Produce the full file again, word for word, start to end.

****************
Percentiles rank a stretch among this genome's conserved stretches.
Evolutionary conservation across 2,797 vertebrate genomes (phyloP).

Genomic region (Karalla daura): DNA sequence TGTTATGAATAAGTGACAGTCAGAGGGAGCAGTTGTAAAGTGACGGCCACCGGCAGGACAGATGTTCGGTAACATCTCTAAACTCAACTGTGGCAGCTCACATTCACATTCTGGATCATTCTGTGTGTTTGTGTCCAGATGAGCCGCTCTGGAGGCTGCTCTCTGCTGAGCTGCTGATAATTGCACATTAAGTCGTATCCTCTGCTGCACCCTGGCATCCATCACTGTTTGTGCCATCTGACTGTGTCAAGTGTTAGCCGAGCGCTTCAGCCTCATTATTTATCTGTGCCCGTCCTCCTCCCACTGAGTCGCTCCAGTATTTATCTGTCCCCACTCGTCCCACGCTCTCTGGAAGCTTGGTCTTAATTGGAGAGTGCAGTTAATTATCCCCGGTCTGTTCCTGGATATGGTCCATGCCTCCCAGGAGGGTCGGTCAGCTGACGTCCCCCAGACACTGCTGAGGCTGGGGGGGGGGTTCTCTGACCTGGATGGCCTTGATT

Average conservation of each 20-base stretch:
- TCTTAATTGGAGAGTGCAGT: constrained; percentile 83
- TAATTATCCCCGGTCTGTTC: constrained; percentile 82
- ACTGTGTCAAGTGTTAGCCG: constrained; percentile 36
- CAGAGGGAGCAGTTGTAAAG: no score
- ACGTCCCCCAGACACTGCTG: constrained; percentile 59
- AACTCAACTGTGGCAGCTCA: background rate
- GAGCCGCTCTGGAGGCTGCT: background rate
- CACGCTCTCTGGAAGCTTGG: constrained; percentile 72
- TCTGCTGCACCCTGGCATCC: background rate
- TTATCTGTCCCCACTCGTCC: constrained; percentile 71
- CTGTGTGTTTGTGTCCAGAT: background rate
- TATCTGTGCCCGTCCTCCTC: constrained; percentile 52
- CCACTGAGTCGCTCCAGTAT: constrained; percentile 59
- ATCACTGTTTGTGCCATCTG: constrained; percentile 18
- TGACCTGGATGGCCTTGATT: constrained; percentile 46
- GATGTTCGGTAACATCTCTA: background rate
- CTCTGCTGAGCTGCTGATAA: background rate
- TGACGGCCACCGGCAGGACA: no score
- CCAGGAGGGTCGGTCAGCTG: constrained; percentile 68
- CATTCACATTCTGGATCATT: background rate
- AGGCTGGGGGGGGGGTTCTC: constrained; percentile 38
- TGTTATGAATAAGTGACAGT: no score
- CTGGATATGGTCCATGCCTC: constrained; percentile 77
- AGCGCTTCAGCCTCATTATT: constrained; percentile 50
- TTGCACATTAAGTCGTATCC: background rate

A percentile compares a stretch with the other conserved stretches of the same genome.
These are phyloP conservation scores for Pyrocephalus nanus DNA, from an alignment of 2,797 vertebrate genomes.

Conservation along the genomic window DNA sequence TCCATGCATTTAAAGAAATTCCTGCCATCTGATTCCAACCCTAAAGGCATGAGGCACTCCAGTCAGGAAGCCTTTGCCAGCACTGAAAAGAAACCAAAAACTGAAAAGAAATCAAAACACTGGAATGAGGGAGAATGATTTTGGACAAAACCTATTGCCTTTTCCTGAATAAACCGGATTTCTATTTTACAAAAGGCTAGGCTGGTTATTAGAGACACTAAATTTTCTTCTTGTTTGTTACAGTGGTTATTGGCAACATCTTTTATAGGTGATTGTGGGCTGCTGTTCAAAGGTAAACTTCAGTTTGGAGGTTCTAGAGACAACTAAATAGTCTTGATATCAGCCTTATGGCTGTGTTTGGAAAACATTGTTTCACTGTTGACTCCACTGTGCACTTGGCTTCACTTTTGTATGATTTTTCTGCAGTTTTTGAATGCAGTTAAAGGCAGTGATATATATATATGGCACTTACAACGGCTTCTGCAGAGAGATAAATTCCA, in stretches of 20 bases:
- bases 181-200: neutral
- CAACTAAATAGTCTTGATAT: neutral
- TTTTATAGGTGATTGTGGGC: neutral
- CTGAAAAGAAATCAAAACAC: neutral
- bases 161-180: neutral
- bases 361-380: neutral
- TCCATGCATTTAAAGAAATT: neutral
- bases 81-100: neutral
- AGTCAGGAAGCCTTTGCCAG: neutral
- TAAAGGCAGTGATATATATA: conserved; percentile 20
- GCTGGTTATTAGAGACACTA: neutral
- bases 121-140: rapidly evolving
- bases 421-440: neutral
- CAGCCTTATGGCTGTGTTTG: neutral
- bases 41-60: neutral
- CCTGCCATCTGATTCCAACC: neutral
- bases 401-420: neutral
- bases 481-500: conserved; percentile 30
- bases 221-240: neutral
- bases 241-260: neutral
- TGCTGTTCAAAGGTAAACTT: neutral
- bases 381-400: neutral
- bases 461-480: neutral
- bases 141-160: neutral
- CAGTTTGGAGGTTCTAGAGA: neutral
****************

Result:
Percentiles rank a stretch among this genome's conserved stretches.
Evolutionary conservation across 2,797 vertebrate genomes (phyloP).

Genomic region (Karalla daura): DNA sequence TGTTATGAATAAGTGACAGTCAGAGGGAGCAGTTGTAAAGTGACGGCCACCGGCAGGACAGATGTTCGGTAACATCTCTAAACTCAACTGTGGCAGCTCACATTCACATTCTGGATCATTCTGTGTGTTTGTGTCCAGATGAGCCGCTCTGGAGGCTGCTCTCTGCTGAGCTGCTGATAATTGCACATTAAGTCGTATCCTCTGCTGCACCCTGGCATCCATCACTGTTTGTGCCATCTGACTGTGTCAAGTGTTAGCCGAGCGCTTCAGCCTCATTATTTATCTGTGCCCGTCCTCCTCCCACTGAGTCGCTCCAGTATTTATCTGTCCCCACTCGTCCCACGCTCTCTGGAAGCTTGGTCTTAATTGGAGAGTGCAGTTAATTATCCCCGGTCTGTTCCTGGATATGGTCCATGCCTCCCAGGAGGGTCGGTCAGCTGACGTCCCCCAGACACTGCTGAGGCTGGGGGGGGGGTTCTCTGACCTGGATGGCCTTGATT

Average conservation of each 20-base stretch:
- TCTTAATTGGAGAGTGCAGT: constrained; percentile 83
- TAATTATCCCCGGTCTGTTC: constrained; percentile 82
- ACTGTGTCAAGTGTTAGCCG: constrained; percentile 36
- CAGAGGGAGCAGTTGTAAAG: no score
- ACGTCCCCCAGACACTGCTG: constrained; percentile 59
- AACTCAACTGTGGCAGCTCA: background rate
- GAGCCGCTCTGGAGGCTGCT: background rate
- CACGCTCTCTGGAAGCTTGG: constrained; percentile 72
- TCTGCTGCACCCTGGCATCC: background rate
- TTATCTGTCCCCACTCGTCC: constrained; percentile 71
- CTGTGTGTTTGTGTCCAGAT: background rate
- TATCTGTGCCCGTCCTCCTC: constrained; percentile 52
- CCACTGAGTCGCTCCAGTAT: constrained; percentile 59
- ATCACTGTTTGTGCCATCTG: constrained; percentile 18
- TGACCTGGATGGCCTTGATT: constrained; percentile 46
- GATGTTCGGTAACATCTCTA: background rate
- CTCTGCTGAGCTGCTGATAA: background rate
- TGACGGCCACCGGCAGGACA: no score
- CCAGGAGGGTCGGTCAGCTG: constrained; percentile 68
- CATTCACATTCTGGATCATT: background rate
- AGGCTGGGGGGGGGGTTCTC: constrained; percentile 38
- TGTTATGAATAAGTGACAGT: no score
- CTGGATATGGTCCATGCCTC: constrained; percentile 77
- AGCGCTTCAGCCTCATTATT: constrained; percentile 50
- TTGCACATTAAGTCGTATCC: background rate

A percentile compares a stretch with the other conserved stretches of the same genome.
These are phyloP conservation scores for Pyrocephalus nanus DNA, from an alignment of 2,797 vertebrate genomes.

Conservation along the genomic window DNA sequence TCCATGCATTTAAAGAAATTCCTGCCATCTGATTCCAACCCTAAAGGCATGAGGCACTCCAGTCAGGAAGCCTTTGCCAGCACTGAAAAGAAACCAAAAACTGAAAAGAAATCAAAACACTGGAATGAGGGAGAATGATTTTGGACAAAACCTATTGCCTTTTCCTGAATAAACCGGATTTCTATTTTACAAAAGGCTAGGCTGGTTATTAGAGACACTAAATTTTCTTCTTGTTTGTTACAGTGGTTATTGGCAACATCTTTTATAGGTGATTGTGGGCTGCTGTTCAAAGGTAAACTTCAGTTTGGAGGTTCTAGAGACAACTAAATAGTCTTGATATCAGCCTTATGGCTGTGTTTGGAAAACATTGTTTCACTGTTGACTCCACTGTGCACTTGGCTTCACTTTTGTATGATTTTTCTGCAGTTTTTGAATGCAGTTAAAGGCAGTGATATATATATATGGCACTTACAACGGCTTCTGCAGAGAGATAAATTCCA, in stretches of 20 bases:
- bases 181-200: neutral
- CAACTAAATAGTCTTGATAT: neutral
- TTTTATAGGTGATTGTGGGC: neutral
- CTGAAAAGAAATCAAAACAC: neutral
- bases 161-180: neutral
- bases 361-380: neutral
- TCCATGCATTTAAAGAAATT: neutral
- bases 81-100: neutral
- AGTCAGGAAGCCTTTGCCAG: neutral
- TAAAGGCAGTGATATATATA: conserved; percentile 20
- GCTGGTTATTAGAGACACTA: neutral
- bases 121-140: rapidly evolving
- bases 421-440: neutral
- CAGCCTTATGGCTGTGTTTG: neutral
- bases 41-60: neutral
- CCTGCCATCTGATTCCAACC: neutral
- bases 401-420: neutral
- bases 481-500: conserved; percentile 30
- bases 221-240: neutral
- bases 241-260: neutral
- TGCTGTTCAAAGGTAAACTT: neutral
- bases 381-400: neutral
- bases 461-480: neutral
- bases 141-160: neutral
- CAGTTTGGAGGTTCTAGAGA: neutral